Although we live in a highly visual world, we use written text constantly. But how do we know that what we write works for learners?
Many school text documents are not as great as they could be.
When we write text documents, we may often use the bold, underline or increase font size functions, to make something important, like a title stand out.
We aim to layout and organise our documents so that the reader will be able to visually scan the information and find what they want with ease.
But when many of us began using a computer or a laptop, no-one sat us down and gave us a “this is best the best way to do this” tutorial.
We just used the knowledge gained in teacher training and years of “making things engaging and motivating” in the classroom, and merged our skills with scissors and colour with our use of Word, Pages or Open Office.
But you don’t know what you don’t know. And unknowingly we have all been making documents that are difficult for some people to read and we have been none the wiser.
A better way to construct text documents
Built into word processing packages such as Microsoft Word, Apple’s Pages and Open Office is the ability to construct documents that are user friendly to everyone from the outset.
Using headings: Adding signposts to your documents
One really useful function is the capacity to label each section of a document with an invisible tag or signpost (a heading). This is particularly helpful for a person who is blind or with low vision using a screen reader to access a document or web page on a computer.
Screen reading programmes read aloud the text, and allow the user to “tab”, jump from section to section within a document. This avoids having to listen to every word from top to bottom.
As headings are organised in a hierarchy, the order of the headings tells the reader:
- What is most important.
- The subject of content below it.
Other benefits of using headings
- When the text document is exported to a blog or web page (into HTML), it will keep it’s structure, making it more accessible to screen readers, without extra tweaking.
- When exported to PDF, it will also keep it’s good structure.
- It encourages the author to structure and label information in a logical way.
Getting started with headings
Find Styles on your computer
In software like Word and Pages, there is a function called Styles (fig.1) that gives your document an invisible structure:
- In Microsoft Word, headings can be found in the Style section.
- In Apple’s Pages, the heading elements are found in the Styles Drawer.
- Open Office Writer, the headings can be found in the Styles drop-down bar.
Explore the different ways to get to Styles. As we often have different set ups to our colleagues, it is useful to develop a set of skills for searching for what you need.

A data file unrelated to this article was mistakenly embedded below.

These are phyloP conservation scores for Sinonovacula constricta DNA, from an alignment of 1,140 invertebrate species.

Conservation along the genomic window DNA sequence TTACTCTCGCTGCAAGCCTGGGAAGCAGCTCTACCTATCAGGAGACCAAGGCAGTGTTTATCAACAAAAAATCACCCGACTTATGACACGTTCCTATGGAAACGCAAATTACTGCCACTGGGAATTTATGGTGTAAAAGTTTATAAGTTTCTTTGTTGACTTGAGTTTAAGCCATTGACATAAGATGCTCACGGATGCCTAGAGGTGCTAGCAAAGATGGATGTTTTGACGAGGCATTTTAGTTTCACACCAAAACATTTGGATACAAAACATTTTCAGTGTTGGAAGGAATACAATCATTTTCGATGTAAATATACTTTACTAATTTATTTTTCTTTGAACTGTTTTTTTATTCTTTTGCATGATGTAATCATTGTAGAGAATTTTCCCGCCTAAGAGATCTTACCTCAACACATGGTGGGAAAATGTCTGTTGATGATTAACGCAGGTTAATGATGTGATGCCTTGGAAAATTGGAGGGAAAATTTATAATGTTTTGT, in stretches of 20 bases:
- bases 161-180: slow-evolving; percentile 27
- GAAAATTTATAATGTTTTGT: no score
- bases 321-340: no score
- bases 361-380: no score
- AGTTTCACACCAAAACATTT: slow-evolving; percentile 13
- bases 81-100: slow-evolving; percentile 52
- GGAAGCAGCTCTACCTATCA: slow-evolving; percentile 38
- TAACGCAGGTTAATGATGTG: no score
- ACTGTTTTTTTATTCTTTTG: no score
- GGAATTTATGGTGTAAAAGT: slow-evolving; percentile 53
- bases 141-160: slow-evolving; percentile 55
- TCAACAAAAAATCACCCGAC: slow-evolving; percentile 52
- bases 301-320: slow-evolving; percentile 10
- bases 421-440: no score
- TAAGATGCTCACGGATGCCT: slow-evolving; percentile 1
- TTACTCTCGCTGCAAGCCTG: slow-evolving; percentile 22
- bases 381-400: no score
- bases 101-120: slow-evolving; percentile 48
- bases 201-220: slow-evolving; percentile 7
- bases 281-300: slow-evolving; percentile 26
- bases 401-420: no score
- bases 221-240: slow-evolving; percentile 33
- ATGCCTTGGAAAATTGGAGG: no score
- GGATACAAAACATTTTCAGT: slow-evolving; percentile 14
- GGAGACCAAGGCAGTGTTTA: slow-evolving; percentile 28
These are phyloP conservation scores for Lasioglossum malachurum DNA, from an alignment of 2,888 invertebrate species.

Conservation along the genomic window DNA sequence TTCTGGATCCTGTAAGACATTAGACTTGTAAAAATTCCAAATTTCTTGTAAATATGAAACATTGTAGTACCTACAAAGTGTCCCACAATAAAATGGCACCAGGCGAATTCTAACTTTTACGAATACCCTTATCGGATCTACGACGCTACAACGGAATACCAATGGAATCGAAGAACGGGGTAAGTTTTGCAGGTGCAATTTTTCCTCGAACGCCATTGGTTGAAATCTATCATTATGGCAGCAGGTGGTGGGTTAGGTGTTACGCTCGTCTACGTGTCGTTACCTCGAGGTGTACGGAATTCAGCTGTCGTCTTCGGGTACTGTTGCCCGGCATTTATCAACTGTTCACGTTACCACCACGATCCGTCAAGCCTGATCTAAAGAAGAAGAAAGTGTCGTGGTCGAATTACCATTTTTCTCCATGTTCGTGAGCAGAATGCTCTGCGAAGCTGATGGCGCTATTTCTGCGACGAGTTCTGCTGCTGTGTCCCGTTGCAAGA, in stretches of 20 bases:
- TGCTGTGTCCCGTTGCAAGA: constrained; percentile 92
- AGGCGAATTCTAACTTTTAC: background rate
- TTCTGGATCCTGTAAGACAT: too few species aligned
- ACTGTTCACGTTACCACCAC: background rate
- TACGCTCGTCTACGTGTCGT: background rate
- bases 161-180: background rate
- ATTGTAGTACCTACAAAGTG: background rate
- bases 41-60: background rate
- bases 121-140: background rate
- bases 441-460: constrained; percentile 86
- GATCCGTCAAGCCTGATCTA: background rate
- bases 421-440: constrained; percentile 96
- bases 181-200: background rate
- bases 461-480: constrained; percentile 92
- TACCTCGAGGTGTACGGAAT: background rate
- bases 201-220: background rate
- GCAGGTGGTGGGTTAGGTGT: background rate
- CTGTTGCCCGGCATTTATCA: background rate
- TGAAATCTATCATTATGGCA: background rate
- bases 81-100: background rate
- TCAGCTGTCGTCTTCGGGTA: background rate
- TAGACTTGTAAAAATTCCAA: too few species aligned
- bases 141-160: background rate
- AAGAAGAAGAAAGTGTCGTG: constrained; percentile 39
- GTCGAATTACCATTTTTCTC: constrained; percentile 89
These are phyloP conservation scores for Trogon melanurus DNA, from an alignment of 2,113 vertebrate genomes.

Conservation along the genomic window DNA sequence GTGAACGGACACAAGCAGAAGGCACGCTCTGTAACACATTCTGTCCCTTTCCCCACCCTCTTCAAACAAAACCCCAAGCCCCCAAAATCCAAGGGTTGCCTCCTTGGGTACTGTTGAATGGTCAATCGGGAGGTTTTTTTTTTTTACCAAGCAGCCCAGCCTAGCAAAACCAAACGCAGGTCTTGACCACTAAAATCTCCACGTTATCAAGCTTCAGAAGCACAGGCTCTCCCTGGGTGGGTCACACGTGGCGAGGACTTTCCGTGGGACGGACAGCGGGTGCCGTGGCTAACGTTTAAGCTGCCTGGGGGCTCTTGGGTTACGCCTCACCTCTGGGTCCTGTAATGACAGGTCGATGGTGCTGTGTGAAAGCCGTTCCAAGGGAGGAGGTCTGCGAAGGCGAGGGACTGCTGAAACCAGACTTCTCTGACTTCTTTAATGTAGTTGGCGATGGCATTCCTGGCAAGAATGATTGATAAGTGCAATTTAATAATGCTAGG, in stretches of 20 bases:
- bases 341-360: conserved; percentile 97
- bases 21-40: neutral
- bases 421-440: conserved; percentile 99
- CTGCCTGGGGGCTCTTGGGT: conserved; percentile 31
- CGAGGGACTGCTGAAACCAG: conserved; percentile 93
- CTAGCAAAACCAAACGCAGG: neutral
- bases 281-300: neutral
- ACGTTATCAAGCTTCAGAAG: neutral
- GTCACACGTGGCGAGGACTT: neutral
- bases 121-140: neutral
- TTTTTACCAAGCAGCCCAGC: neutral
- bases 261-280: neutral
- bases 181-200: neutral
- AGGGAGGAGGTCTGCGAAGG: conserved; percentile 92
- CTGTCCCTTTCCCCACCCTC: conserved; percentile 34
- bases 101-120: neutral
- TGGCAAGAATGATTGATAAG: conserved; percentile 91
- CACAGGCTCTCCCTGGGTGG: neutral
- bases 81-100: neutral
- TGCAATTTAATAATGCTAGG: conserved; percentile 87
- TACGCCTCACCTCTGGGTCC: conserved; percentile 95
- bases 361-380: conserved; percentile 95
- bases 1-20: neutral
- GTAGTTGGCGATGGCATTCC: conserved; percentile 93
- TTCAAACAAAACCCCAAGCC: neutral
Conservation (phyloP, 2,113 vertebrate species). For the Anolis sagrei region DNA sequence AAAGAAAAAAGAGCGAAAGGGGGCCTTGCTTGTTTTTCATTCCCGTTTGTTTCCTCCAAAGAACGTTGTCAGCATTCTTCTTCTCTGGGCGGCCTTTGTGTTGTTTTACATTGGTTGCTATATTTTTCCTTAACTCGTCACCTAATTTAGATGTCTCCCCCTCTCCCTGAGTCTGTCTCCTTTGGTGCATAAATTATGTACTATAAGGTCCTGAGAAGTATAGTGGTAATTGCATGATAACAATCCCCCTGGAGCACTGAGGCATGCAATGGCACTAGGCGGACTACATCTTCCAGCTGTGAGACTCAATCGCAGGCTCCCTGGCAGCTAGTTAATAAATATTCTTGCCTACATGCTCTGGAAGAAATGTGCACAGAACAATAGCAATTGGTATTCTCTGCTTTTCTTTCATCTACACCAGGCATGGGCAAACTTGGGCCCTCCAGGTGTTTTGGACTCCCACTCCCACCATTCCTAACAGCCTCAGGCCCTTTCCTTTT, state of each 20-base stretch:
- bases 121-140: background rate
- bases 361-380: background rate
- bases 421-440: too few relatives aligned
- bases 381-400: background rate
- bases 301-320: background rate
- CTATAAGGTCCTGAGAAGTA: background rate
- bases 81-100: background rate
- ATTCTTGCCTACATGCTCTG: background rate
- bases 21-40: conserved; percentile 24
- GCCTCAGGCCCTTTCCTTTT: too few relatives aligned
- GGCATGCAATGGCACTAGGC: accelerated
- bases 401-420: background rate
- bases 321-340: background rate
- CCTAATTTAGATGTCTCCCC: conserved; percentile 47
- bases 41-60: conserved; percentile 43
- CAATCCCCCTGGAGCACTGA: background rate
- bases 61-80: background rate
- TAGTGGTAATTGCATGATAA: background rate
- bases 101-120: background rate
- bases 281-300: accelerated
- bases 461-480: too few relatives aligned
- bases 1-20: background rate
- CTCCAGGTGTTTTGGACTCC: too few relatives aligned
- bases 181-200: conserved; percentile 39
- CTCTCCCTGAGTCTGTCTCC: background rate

Find the headings function under Styles and set up your heading sizes
In BLENNZ, we use Ariel 12 as our font of choice and often set up our headings as follows:
- Heading 1 – font size 20 + bold
- Heading 2 – font size 16 + bold
- Heading 3 – font size 16
- Heading 4 – font size 14 + bold
These sizes may not always be appropriate, but there are our base line.
The most important thing is to always use the heading function.
How to organise your headings
On a text document, the title should always be heading 1 and all other headings below this should be numbered heading 2, 3, 4 in order of importance. Sometimes you will have more than one heading 2 and correspondingly at heading 3 or 4.
The picture below shows how the layout of headings might be arranged on the subject of fruit.
Visual description of layout of headings:
Title: Fruit (heading 1).
Main section: Citrus fruit (heading 2).
Sub-section: Oranges (heading 3).
Main section: Stone Fruit (heading 2).
Sub-section: Peaches (heading 3).
Using headings effectively
Using headings helps you structure your document and keeps the information flowing in a logical order. It’s up to you whether you write all your text first, then add your heading or vice versa.
Recommendations for newbies
- Use headings for all your new documents.
- Show’n’tell a colleague your new learning or pass on the link to this post.
- Use the same principles when you write blog posts, wiki and website pages.
More information and support on making accessible text documents
WebAim – a Microsoft help site.
Styles and formatting tutorial for Word – a YouTube video by JISC Regional Support Centre for Scotland North and East.